Sunday, October 10, 2004

Nuclear Fiction

The New York Times
October 10, 2004

Nuclear Fiction

When W. debated Al Gore, it was the Insufficient versus the Insufferable.

When W. debated John Kerry, it was the Obfuscating versus the Oscillating.

We face a choice now between a president who rolled us on Iraq and a senator who got rolled by the president on Iraq.

George Bush is not giving an inch on Iraq. He's toughing out the cascade of confirmation and criticism from his own people about the hyperpower hyperbole that led to an unnecessary war and an unruly occupation. His advisers say it's better for the president to appear out of touch than apologetic. He'd rather seem delusional than deluded.

He can't admit what the Duelfer report says, that Saddam was no threat to the U.S. or any other country. The mushroom cloud was a Fig Newton of Dick Cheney's feverish imagination. That would mean W. didn't fix his father's screw-up, but he screwed up his father's fix. A big Oedipal oops.

After Bush 41's Persian Gulf war, Saddam devolved into the Norma Desmond of vicious dictators, shrinking but pretending to still be big, writing romance novels, trying to order liposuction machines, teeth-whitening material and hair transplant equipment, soaking up American culture like his favorite song, Frank Sinatra's "Strangers in the Night,'' and his favorite book, Ernest Hemingway's "The Old Man and the Sea."

The president may not have gotten his money's worth with the report of Charles Duelfer, the chief U.S. weapons inspector. After all, in a vain retroactive attempt to justify his hokum about W.M.D., he had 1,200 people working for 15 months - stretching our scarce supply of Arab linguists - to produce 918 pages at a cost of about a billion dollars just to find out that Saddam would have liked to have had weapons if he could have, but he couldn't, so he didn't.

But at least for his billion, the president got some earnest Introduction to American Literature analysis of the Iraqi dictator and his taste for some Western culture, noting that Saddam felt a kinship with Hemingway's protagonist Santiago, the poor Cuban fisherman (even though the rich Saddam liked to grenade-fish - toss a grenade in the water and then send in scuba divers to fetch the dead fish).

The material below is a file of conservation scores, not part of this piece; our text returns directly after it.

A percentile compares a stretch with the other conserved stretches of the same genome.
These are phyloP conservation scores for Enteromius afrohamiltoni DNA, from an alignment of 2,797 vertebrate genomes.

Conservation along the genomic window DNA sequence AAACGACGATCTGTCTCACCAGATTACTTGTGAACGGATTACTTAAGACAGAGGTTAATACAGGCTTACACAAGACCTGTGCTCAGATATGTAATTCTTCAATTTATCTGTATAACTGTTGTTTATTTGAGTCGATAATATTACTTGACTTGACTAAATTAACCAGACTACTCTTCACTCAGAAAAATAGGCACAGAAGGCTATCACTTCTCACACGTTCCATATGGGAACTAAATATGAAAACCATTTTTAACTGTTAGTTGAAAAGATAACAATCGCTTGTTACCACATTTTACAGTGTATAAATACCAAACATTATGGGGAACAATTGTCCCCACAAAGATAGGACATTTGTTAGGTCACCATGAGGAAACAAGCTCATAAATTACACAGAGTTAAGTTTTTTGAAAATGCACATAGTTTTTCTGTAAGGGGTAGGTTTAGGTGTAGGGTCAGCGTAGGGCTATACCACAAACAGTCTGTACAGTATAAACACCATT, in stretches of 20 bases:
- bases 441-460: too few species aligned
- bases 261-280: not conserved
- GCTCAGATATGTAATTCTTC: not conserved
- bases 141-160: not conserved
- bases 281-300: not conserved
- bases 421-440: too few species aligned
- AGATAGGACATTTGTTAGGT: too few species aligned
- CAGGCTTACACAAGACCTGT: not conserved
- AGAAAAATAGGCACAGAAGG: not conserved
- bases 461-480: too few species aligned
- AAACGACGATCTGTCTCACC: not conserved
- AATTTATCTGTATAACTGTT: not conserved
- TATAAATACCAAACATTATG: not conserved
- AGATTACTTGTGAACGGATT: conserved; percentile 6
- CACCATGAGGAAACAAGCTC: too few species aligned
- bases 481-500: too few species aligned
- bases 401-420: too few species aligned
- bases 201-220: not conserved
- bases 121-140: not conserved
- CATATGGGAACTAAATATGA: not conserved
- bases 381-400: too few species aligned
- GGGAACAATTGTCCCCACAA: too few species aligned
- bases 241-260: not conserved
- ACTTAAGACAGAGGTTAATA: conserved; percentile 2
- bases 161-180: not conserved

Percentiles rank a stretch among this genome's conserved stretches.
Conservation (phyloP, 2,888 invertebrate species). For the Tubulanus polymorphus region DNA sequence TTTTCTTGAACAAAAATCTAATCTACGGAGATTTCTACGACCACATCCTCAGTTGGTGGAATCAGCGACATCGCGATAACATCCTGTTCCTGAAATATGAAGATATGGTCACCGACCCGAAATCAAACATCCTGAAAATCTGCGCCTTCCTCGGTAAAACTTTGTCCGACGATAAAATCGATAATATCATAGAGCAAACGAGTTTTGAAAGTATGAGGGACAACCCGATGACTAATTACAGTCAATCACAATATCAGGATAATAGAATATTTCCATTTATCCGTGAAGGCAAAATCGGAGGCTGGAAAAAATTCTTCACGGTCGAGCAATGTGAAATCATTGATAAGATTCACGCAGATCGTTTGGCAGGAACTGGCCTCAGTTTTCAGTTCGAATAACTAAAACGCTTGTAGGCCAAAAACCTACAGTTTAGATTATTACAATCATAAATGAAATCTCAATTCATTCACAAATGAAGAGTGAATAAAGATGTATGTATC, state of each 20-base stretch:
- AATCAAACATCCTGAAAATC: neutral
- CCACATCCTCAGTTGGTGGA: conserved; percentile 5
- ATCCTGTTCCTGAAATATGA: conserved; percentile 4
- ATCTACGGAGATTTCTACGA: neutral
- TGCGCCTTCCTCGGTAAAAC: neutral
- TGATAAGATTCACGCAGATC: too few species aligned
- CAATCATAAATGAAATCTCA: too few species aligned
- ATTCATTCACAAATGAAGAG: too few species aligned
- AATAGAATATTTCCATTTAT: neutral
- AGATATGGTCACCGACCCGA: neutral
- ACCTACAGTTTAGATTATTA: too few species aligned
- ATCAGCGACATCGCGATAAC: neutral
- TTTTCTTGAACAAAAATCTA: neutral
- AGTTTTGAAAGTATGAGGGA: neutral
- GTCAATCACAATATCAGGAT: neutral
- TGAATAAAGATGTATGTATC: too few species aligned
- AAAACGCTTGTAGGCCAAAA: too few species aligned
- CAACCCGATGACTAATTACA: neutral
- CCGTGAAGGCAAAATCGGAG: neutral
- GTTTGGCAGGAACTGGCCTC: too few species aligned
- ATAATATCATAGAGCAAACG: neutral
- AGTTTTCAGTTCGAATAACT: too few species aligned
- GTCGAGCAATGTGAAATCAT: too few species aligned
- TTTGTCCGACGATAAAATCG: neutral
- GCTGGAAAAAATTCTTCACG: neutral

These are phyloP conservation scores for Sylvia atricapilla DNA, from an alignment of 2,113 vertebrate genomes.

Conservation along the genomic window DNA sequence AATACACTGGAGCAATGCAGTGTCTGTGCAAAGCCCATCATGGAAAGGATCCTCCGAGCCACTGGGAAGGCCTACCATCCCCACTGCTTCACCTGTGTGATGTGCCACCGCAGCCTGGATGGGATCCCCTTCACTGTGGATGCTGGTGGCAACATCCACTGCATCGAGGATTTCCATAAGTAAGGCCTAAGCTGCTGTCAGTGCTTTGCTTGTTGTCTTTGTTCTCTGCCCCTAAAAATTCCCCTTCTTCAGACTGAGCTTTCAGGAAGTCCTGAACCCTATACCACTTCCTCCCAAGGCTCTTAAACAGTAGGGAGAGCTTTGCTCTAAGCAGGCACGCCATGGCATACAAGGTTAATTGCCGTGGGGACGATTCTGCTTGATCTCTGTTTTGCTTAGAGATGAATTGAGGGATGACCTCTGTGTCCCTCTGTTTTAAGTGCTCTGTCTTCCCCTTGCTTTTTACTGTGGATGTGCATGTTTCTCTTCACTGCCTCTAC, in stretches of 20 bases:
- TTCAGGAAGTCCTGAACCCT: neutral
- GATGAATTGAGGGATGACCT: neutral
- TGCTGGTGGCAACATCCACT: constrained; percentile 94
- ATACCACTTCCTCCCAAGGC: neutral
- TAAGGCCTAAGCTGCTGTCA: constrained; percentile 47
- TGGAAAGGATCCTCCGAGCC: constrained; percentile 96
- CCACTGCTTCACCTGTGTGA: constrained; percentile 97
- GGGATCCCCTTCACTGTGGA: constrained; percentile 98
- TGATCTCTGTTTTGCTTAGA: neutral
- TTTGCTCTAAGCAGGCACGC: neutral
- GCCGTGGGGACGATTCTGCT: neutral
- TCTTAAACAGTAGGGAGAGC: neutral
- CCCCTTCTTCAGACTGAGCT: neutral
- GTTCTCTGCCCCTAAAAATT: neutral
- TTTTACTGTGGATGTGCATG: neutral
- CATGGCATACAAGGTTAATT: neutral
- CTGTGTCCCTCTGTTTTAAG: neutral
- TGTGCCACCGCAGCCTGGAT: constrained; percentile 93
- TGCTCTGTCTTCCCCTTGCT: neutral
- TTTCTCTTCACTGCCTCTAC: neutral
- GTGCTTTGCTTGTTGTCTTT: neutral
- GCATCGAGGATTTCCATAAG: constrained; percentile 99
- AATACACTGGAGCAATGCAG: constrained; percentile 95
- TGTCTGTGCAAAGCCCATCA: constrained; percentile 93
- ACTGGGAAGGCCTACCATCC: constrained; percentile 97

"Saddam's affinity for Hemingway's story is understandable, given the former president's background, rise to power, conception of himself and Hemingway's use of a rustic setting similar to Tikrit to express timeless themes," the report stated. "In Hemingway's story, Santiago hooks a great marlin, which drags his boat out to sea. When the marlin finally dies, Santiago fights a losing battle to defend his prize from sharks, which reduce the great fish, by the time he returns to his village, to a skeleton. The story sheds light on Saddam's view of the world and his place in it. ... to Saddam even a hollow victory was by his reckoning a real one."

Even though his own report stated that U.N. sanctions had worked to defang Saddam, Mr. Bush decided to stand firm on nonsense, insisting in the debate Friday night that "sanctions were not working. The United Nations was not effective at removing Saddam Hussein."

When a questioner named Linda asked the president to give three bum decisions he had made in office, Mr. Bush took a pass. Lincoln could admit mistakes. J.F.K. could admit mistakes. But W. thinks admitting mistakes is for powder puffs. Of his decision to invade Iraq, he said: "Sometimes in this world you make unpopular decisions because you think they're right." Or you stick to them even after you know they're wrong.

The president's living in a dream world. He kept insisting that 75 percent of Al Qaeda has been "brought to justice," even though such a statistic is misleading, since counterterrorism experts say that the invasion of Iraq was a recruiting boon for Osama and that Al Qaeda has metastasized and spawned other terrorist groups.

Mr. Bush tried to pretend the devastating Duelfer report backed him up, noting after the report came out that Saddam "retained the knowledge, the materials, the means and the intent to produce weapons of mass destruction and could have passed this knowledge to our terrorist enemies."

W. should have followed his father's policy on hypotheticals. As Poppy Bush would say, when someone asked him to be speculative: "If a frog had wings, it wouldn't bump its tail on the ground."